Square has decided against making its own credit card, according to Fast Company. The decision not to move forward comes after CEO Jack Dorsey and the company's other executives initially expressed excitement over the idea. A Square-branded card would've allowed customers to link the plastic with a checking account and, according to the report, track their spending activity with "simple digital receipts" and notifications rather than traditional banking statements.
And while it sounds like the card — which reportedly featured an all-black design free of any logos — was conceived as a debit card alternative, Square was also looking into building rewards programs resembling those that typically come alongside credit cards. The product, which made it as far as prototype testing among company employees, was seen as the perfect complement to Square's signature credit card reader. Jack Dorsey's mobile payments startup would own "both sides of the counter," as one former employee told Fast Company.
A Square card could have soured the company's relationship with Visa and MasterCard
But once Dorsey and Co. took a hard look at the potential downsides of a Square card, their plan came to a screeching halt. The ultimate goal, if the product had been released, obviously would've been to someday convince consumers to swap their bank-issued cards for Square's own solution. But those lofty ambitions risked creating a huge divide between the company and financial partners like Visa and MasterCard — who play a crucial role in Square's day-to-day operations. Making the move to plastic also could have opened Square up to the same strict regulations that proper banks and credit card companies must adhere to. The company hasn't officially admitted that the credit card idea was in play, but has confirmed to Fast Company that it won't be releasing a card anytime soon.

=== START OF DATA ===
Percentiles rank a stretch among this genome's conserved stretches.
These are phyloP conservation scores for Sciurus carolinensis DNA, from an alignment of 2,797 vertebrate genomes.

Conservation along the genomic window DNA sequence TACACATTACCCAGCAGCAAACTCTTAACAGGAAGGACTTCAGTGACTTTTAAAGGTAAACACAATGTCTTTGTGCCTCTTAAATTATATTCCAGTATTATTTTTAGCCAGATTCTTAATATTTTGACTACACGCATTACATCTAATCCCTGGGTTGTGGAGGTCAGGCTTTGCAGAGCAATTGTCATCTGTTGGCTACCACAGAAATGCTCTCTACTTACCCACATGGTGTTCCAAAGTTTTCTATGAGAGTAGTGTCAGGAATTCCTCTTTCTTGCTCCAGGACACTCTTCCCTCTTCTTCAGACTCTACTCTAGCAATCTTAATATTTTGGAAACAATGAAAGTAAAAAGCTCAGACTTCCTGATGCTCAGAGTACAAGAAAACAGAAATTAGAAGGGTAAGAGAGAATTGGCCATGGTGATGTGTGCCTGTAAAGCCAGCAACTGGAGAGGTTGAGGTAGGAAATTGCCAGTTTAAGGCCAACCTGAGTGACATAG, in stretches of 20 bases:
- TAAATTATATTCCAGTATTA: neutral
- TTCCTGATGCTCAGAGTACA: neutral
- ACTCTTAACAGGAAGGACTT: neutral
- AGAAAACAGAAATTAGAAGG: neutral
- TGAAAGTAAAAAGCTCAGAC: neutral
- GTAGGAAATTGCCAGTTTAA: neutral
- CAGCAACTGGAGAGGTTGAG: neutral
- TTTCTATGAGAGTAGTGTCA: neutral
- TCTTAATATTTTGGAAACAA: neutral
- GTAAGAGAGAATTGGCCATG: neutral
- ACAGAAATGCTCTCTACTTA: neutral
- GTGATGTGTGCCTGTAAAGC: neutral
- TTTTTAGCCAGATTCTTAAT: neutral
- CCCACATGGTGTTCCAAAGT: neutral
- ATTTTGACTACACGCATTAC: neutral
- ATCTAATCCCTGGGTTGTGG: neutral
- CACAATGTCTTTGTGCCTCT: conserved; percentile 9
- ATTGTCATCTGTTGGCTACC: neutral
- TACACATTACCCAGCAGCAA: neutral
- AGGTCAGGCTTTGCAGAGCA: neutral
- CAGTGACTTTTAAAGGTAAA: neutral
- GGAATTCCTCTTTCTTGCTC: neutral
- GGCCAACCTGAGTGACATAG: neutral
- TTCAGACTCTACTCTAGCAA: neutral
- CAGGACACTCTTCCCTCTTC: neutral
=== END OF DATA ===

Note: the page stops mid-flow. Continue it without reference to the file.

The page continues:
Even without its own credit card, Square still has plenty of products and services on its plate. Many would argue those add up to a few too many projects, especially when some, like Square Wallet, have fallen flat with consumers. But Square needs to find a revenue stream more substantial than the tiny fees it collects whenever customers use the company's small, plastic card reader. Apparently Jack Dorsey realized another piece of plastic wasn't the answer.